How to Transition Outside Plants Indoors for Winter

November 22, 2017

How to Transition Outside Plants Indoors for Winter

The days are getting shorter, and the temperatures are slowly starting to drop. Before winter digs its feet in for the long haul it’s time to think about transitioning some of your outside plants back indoors for the winter. Any houseplants that have made their way outside and tender perennials should be brought inside to protect them from the winter elements, keeping them healthy and hardy. A strong, healthy plant will look and grow better, and also be better able to fend off insect infestations, bacterial problems and disease when it makes its way back outside the following spring.

Transitioning your plants from an outdoor space to inside your home needs to be done carefully to avoid shocking the plants. An abrupt change in lighting conditions, temperature, and even humidity can be traumatic to plants causing yellowed leaves, wilting, dropped leaves, or even death in extreme situations. Nobody wants to lose any of their plants, especially because of their own error, so it’s important to follow some basic steps to make the transition less stressful.

So, exactly when should you begin moving your plants indoors? In most areas and for most plants it’s best to start the transition when nighttime temperatures begin to dip below 50°F. The majority of houseplants and other tender plants will suffer damage when the temperature falls below 40°.

Before bringing any plants indoors it’s a good idea to inspect them closely for insects and diseases. If any problems are found treat them accordingly and then quarantine plants until they are completely disease and insect free. Aphids or spider mites inadvertently brought into the house will quickly infest all of your other houseplants. To make sure there aren’t any soil-borne insects you can soak pots in lukewarm water for 15 minutes. This will drive insects out of the soil.

If your plants have grown considerably over the summer this is the perfect time to either prune them back slightly, or transplant them into larger containers. To properly prune plants remove any dead or dying foliage to promote healthy growth and remove no more than one-third of the plant. If a significant amount of foliage is removed, prune a similar amount of the roots to compensate and stimulate growth. For plants that need transplanting move them into containers at least 2” bigger in diameter and avoid filling pots with garden soil, using high-quality potting soil instead to reduce the chance of disease. Fresh potting soil will also add nutrients to the container to feed the plant.

After these steps are finished, you can begin acclimating your plants to the conditions inside your home. To minimize the stress on your plants allow yourself about two weeks to accomplish the transition. For the first handful of days bring your plants inside at night making sure to them outside again early in the morning. Gradually start keeping them indoors longer until they are accustomed to being inside all day long. This transition will be easier if you take care to keep your windows clean, allowing as much sunlight through them as possible. It is also a good idea to place plants where they can receive sunlight from southern exposure windows.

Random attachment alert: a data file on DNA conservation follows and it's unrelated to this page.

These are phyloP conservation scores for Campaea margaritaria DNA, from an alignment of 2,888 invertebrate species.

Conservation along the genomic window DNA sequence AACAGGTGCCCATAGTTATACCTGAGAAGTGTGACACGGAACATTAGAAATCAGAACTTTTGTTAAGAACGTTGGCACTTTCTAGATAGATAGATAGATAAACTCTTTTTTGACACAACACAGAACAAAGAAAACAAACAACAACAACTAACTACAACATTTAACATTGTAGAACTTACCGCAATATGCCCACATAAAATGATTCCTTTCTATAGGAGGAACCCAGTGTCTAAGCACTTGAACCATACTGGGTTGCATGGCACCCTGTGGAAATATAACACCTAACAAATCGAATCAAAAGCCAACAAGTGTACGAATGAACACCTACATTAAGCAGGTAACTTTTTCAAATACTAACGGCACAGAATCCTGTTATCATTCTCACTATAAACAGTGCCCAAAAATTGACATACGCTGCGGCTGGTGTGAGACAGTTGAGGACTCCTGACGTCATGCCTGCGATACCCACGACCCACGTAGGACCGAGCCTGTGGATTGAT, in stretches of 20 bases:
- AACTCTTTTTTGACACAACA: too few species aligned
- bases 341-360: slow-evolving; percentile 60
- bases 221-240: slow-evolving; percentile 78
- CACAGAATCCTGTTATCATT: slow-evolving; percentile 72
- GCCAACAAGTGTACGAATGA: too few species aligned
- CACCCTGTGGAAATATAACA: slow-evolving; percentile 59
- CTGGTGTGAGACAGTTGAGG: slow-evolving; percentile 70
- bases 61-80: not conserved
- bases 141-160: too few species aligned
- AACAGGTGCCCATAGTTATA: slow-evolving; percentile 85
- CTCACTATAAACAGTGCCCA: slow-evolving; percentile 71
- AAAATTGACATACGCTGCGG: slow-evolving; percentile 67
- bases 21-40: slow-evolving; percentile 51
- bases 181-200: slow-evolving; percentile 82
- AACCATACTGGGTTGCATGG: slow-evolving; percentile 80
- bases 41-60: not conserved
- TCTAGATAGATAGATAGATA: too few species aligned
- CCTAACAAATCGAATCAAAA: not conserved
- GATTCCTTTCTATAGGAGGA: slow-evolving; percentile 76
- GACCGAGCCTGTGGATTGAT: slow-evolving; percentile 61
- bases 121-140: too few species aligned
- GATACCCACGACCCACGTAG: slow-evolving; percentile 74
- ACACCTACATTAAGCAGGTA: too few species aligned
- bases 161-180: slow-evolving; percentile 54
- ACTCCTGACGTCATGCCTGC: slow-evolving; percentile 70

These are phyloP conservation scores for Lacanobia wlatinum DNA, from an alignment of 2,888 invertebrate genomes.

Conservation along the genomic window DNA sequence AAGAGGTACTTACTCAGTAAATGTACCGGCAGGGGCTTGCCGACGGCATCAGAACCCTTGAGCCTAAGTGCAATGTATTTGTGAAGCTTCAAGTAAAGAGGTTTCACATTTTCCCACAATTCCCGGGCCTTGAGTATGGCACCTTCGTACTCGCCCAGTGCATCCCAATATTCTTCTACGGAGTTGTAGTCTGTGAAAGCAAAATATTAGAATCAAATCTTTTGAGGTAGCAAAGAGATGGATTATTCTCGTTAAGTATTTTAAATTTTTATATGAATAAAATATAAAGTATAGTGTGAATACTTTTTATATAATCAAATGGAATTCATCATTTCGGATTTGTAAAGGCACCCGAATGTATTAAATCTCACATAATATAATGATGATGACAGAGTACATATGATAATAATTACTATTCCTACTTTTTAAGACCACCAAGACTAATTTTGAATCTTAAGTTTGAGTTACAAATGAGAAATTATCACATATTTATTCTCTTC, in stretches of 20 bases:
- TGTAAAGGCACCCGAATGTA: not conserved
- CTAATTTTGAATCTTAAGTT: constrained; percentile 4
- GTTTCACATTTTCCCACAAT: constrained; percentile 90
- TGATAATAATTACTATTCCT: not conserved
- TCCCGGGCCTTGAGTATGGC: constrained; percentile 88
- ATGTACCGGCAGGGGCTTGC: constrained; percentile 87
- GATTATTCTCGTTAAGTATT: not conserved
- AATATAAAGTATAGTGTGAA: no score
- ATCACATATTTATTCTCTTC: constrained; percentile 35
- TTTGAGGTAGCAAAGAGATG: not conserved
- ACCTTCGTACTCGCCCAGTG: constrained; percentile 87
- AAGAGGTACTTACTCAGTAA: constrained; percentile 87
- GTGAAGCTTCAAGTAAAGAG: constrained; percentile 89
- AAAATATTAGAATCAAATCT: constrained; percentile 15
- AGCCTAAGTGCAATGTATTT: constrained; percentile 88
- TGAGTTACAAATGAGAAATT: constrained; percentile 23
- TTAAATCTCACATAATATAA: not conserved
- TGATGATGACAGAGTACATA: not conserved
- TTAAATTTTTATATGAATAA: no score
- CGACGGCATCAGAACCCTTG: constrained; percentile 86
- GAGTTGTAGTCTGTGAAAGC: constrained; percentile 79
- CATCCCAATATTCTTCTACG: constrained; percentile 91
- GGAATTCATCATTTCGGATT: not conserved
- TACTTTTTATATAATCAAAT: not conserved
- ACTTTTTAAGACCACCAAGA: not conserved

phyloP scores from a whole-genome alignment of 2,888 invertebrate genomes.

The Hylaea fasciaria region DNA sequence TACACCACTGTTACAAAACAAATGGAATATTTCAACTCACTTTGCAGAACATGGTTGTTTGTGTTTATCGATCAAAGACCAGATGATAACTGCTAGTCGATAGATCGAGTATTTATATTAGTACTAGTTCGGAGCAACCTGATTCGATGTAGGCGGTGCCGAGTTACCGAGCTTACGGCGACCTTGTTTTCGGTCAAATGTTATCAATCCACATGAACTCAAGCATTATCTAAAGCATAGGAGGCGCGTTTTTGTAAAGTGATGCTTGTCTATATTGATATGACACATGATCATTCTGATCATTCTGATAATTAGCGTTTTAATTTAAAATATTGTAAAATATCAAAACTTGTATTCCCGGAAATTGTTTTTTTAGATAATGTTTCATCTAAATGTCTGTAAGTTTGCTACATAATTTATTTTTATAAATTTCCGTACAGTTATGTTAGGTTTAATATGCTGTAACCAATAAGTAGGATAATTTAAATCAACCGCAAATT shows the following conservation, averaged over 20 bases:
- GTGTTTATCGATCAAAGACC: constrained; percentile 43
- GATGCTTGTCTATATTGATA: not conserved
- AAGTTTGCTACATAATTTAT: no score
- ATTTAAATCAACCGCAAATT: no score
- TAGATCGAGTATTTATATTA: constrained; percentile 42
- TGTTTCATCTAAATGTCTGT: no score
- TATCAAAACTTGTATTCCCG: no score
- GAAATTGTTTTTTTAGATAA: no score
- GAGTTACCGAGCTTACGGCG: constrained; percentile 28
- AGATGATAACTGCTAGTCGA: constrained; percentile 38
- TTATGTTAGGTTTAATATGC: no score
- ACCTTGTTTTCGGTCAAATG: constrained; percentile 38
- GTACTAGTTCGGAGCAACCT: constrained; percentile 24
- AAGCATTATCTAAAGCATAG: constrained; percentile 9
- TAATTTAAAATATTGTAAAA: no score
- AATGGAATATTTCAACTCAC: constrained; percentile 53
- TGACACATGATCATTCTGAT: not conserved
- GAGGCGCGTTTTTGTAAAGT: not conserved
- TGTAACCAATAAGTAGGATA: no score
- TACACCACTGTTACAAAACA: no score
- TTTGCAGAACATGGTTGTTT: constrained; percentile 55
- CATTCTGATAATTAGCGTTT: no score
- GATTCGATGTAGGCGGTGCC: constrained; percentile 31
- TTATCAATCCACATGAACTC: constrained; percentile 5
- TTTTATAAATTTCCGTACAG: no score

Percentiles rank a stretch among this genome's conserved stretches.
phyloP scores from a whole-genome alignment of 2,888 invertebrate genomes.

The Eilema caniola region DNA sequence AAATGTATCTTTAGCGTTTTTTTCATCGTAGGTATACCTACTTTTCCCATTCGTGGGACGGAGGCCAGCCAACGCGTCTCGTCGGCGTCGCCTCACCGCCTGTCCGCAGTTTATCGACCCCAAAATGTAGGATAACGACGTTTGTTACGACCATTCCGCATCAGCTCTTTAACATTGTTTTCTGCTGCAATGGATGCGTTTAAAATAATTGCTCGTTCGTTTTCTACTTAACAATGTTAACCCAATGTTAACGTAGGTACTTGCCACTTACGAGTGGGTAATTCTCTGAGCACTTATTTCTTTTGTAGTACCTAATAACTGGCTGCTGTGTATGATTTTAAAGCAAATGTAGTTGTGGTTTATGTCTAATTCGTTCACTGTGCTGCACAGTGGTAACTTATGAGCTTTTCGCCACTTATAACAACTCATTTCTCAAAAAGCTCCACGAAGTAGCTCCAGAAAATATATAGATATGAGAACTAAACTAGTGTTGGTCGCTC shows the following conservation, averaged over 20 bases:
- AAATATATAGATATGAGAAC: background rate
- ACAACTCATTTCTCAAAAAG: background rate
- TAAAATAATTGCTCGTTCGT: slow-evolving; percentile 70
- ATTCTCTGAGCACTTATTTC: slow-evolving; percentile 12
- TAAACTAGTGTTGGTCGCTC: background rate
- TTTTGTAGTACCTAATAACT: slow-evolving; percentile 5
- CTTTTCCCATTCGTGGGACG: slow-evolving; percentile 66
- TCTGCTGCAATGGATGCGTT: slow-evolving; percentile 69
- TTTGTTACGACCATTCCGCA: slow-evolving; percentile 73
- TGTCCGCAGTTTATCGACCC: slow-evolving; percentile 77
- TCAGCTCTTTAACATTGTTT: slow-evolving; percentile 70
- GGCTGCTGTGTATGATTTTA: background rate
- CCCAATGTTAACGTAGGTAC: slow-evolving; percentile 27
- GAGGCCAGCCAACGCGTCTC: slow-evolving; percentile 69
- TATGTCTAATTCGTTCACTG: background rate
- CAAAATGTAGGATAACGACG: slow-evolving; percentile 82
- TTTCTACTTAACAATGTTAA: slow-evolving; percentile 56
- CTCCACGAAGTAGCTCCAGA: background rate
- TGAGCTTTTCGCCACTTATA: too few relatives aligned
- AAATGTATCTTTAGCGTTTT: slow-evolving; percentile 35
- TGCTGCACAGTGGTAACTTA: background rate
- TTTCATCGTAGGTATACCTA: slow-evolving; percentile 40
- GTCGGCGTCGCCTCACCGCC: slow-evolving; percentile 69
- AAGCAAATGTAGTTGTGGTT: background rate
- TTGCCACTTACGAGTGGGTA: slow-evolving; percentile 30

Moving plants back and forth from your outside garden space to a protected spot indoors is a tiresome job. A great way to make the process easier is to have your potted plants on heavy duty plant caddies. When looking to purchase rolling caddies keep a couple of things in mind to get the most from your money. Opt for one that is made from durable materials that will withstand the elements. It will be subjected to wind, rain, and harsh sun. Plastics will break down over time, needing to be replaced more frequently. Potted plants are heavy and to move them easily look for a plant dolly that has a high weight limit and a recessed bottom to lower the center of gravity; this will help keep taller plants from tipping over when you try to push them to a new spot. Also, think about the wheels on the plant caddy and the material they are made of. Typically wheels are constructed from either hard plastic or rubber. Moving large plants isn’t an easy project, to say the least. Having wheels that will move easily across your patio or garden area will make the job considerably better.

When fall temperatures start to dip and winter is around the corner it’s important to move your outdoor houseplants and tender perennials inside to avoid damage from the cold. This process should be done slowly to avoid shocking plants; an abrupt change in sunlight, temperature or humidity can cause stress on plants leading to wilting, leaf yellowing or even leaf drop. Give yourself a couple weeks to gradually acclimate disease and insect-free plants to indoor conditions, making the transition smoother by using rolling plant caddies. Healthy, hardy plants are well worth this time and attention!





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